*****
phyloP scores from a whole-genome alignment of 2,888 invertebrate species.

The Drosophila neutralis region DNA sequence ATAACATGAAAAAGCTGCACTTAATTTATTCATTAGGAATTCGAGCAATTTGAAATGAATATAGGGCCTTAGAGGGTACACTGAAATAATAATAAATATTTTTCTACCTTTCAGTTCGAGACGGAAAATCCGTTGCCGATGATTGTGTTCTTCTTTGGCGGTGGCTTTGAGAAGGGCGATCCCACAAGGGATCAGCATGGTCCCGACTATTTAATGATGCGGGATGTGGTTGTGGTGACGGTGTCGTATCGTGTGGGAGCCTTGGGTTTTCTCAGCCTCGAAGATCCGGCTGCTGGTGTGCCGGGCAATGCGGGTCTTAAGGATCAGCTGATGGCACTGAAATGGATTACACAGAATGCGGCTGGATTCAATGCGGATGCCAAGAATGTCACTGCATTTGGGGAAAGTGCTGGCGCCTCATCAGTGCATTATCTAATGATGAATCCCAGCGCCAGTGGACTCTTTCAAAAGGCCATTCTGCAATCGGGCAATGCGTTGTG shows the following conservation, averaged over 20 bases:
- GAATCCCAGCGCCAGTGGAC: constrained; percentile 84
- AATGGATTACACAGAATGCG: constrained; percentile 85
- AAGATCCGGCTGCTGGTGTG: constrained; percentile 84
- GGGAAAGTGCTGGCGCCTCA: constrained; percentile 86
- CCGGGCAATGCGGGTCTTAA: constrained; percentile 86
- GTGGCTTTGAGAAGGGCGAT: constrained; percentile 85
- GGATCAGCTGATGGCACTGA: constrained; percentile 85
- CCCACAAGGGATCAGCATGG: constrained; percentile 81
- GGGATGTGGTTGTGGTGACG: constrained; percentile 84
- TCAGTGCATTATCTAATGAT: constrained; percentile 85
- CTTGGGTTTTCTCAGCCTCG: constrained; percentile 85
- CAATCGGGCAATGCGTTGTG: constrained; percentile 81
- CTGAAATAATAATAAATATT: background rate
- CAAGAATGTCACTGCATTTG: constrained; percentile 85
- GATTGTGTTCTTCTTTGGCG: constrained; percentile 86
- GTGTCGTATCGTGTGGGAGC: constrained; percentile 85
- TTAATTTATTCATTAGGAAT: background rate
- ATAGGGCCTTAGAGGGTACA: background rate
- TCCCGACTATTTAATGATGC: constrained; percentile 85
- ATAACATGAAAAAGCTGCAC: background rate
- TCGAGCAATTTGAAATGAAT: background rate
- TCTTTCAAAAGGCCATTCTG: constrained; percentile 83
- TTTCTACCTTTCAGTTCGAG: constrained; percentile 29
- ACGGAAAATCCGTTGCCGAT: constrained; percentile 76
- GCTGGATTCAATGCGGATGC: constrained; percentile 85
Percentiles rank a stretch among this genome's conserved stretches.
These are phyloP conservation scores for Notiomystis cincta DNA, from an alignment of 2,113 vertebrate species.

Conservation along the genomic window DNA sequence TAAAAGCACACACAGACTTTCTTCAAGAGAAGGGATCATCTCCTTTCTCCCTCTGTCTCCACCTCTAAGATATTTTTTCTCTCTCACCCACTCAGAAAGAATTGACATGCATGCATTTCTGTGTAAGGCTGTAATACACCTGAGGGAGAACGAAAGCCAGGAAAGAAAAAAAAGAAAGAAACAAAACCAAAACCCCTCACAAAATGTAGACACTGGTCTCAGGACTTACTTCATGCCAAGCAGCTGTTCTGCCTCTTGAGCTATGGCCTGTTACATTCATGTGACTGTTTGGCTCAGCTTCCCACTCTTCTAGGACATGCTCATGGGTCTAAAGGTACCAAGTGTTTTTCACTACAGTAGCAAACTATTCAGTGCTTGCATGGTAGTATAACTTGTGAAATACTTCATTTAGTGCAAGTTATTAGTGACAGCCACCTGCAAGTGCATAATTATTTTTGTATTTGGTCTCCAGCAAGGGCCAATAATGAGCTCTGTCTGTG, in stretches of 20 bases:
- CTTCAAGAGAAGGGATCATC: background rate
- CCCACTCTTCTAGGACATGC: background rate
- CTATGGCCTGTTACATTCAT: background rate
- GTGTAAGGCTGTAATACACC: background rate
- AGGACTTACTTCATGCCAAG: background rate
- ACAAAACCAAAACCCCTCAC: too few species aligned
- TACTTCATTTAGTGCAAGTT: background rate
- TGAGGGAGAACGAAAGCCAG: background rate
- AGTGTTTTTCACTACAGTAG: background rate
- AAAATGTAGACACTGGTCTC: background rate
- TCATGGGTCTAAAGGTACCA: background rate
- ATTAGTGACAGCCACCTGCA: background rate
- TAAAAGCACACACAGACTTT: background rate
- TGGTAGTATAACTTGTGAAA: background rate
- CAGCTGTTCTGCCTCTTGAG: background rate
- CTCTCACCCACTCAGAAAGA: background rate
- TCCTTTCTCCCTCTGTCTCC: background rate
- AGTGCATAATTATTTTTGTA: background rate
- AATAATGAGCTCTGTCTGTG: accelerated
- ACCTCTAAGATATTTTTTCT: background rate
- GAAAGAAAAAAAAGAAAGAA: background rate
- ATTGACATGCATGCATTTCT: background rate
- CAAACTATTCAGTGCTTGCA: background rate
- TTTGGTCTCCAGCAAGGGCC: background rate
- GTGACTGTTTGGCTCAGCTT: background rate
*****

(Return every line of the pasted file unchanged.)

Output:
phyloP scores from a whole-genome alignment of 2,888 invertebrate species.

The Drosophila neutralis region DNA sequence ATAACATGAAAAAGCTGCACTTAATTTATTCATTAGGAATTCGAGCAATTTGAAATGAATATAGGGCCTTAGAGGGTACACTGAAATAATAATAAATATTTTTCTACCTTTCAGTTCGAGACGGAAAATCCGTTGCCGATGATTGTGTTCTTCTTTGGCGGTGGCTTTGAGAAGGGCGATCCCACAAGGGATCAGCATGGTCCCGACTATTTAATGATGCGGGATGTGGTTGTGGTGACGGTGTCGTATCGTGTGGGAGCCTTGGGTTTTCTCAGCCTCGAAGATCCGGCTGCTGGTGTGCCGGGCAATGCGGGTCTTAAGGATCAGCTGATGGCACTGAAATGGATTACACAGAATGCGGCTGGATTCAATGCGGATGCCAAGAATGTCACTGCATTTGGGGAAAGTGCTGGCGCCTCATCAGTGCATTATCTAATGATGAATCCCAGCGCCAGTGGACTCTTTCAAAAGGCCATTCTGCAATCGGGCAATGCGTTGTG shows the following conservation, averaged over 20 bases:
- GAATCCCAGCGCCAGTGGAC: constrained; percentile 84
- AATGGATTACACAGAATGCG: constrained; percentile 85
- AAGATCCGGCTGCTGGTGTG: constrained; percentile 84
- GGGAAAGTGCTGGCGCCTCA: constrained; percentile 86
- CCGGGCAATGCGGGTCTTAA: constrained; percentile 86
- GTGGCTTTGAGAAGGGCGAT: constrained; percentile 85
- GGATCAGCTGATGGCACTGA: constrained; percentile 85
- CCCACAAGGGATCAGCATGG: constrained; percentile 81
- GGGATGTGGTTGTGGTGACG: constrained; percentile 84
- TCAGTGCATTATCTAATGAT: constrained; percentile 85
- CTTGGGTTTTCTCAGCCTCG: constrained; percentile 85
- CAATCGGGCAATGCGTTGTG: constrained; percentile 81
- CTGAAATAATAATAAATATT: background rate
- CAAGAATGTCACTGCATTTG: constrained; percentile 85
- GATTGTGTTCTTCTTTGGCG: constrained; percentile 86
- GTGTCGTATCGTGTGGGAGC: constrained; percentile 85
- TTAATTTATTCATTAGGAAT: background rate
- ATAGGGCCTTAGAGGGTACA: background rate
- TCCCGACTATTTAATGATGC: constrained; percentile 85
- ATAACATGAAAAAGCTGCAC: background rate
- TCGAGCAATTTGAAATGAAT: background rate
- TCTTTCAAAAGGCCATTCTG: constrained; percentile 83
- TTTCTACCTTTCAGTTCGAG: constrained; percentile 29
- ACGGAAAATCCGTTGCCGAT: constrained; percentile 76
- GCTGGATTCAATGCGGATGC: constrained; percentile 85
Percentiles rank a stretch among this genome's conserved stretches.
These are phyloP conservation scores for Notiomystis cincta DNA, from an alignment of 2,113 vertebrate species.

Conservation along the genomic window DNA sequence TAAAAGCACACACAGACTTTCTTCAAGAGAAGGGATCATCTCCTTTCTCCCTCTGTCTCCACCTCTAAGATATTTTTTCTCTCTCACCCACTCAGAAAGAATTGACATGCATGCATTTCTGTGTAAGGCTGTAATACACCTGAGGGAGAACGAAAGCCAGGAAAGAAAAAAAAGAAAGAAACAAAACCAAAACCCCTCACAAAATGTAGACACTGGTCTCAGGACTTACTTCATGCCAAGCAGCTGTTCTGCCTCTTGAGCTATGGCCTGTTACATTCATGTGACTGTTTGGCTCAGCTTCCCACTCTTCTAGGACATGCTCATGGGTCTAAAGGTACCAAGTGTTTTTCACTACAGTAGCAAACTATTCAGTGCTTGCATGGTAGTATAACTTGTGAAATACTTCATTTAGTGCAAGTTATTAGTGACAGCCACCTGCAAGTGCATAATTATTTTTGTATTTGGTCTCCAGCAAGGGCCAATAATGAGCTCTGTCTGTG, in stretches of 20 bases:
- CTTCAAGAGAAGGGATCATC: background rate
- CCCACTCTTCTAGGACATGC: background rate
- CTATGGCCTGTTACATTCAT: background rate
- GTGTAAGGCTGTAATACACC: background rate
- AGGACTTACTTCATGCCAAG: background rate
- ACAAAACCAAAACCCCTCAC: too few species aligned
- TACTTCATTTAGTGCAAGTT: background rate
- TGAGGGAGAACGAAAGCCAG: background rate
- AGTGTTTTTCACTACAGTAG: background rate
- AAAATGTAGACACTGGTCTC: background rate
- TCATGGGTCTAAAGGTACCA: background rate
- ATTAGTGACAGCCACCTGCA: background rate
- TAAAAGCACACACAGACTTT: background rate
- TGGTAGTATAACTTGTGAAA: background rate
- CAGCTGTTCTGCCTCTTGAG: background rate
- CTCTCACCCACTCAGAAAGA: background rate
- TCCTTTCTCCCTCTGTCTCC: background rate
- AGTGCATAATTATTTTTGTA: background rate
- AATAATGAGCTCTGTCTGTG: accelerated
- ACCTCTAAGATATTTTTTCT: background rate
- GAAAGAAAAAAAAGAAAGAA: background rate
- ATTGACATGCATGCATTTCT: background rate
- CAAACTATTCAGTGCTTGCA: background rate
- TTTGGTCTCCAGCAAGGGCC: background rate
- GTGACTGTTTGGCTCAGCTT: background rate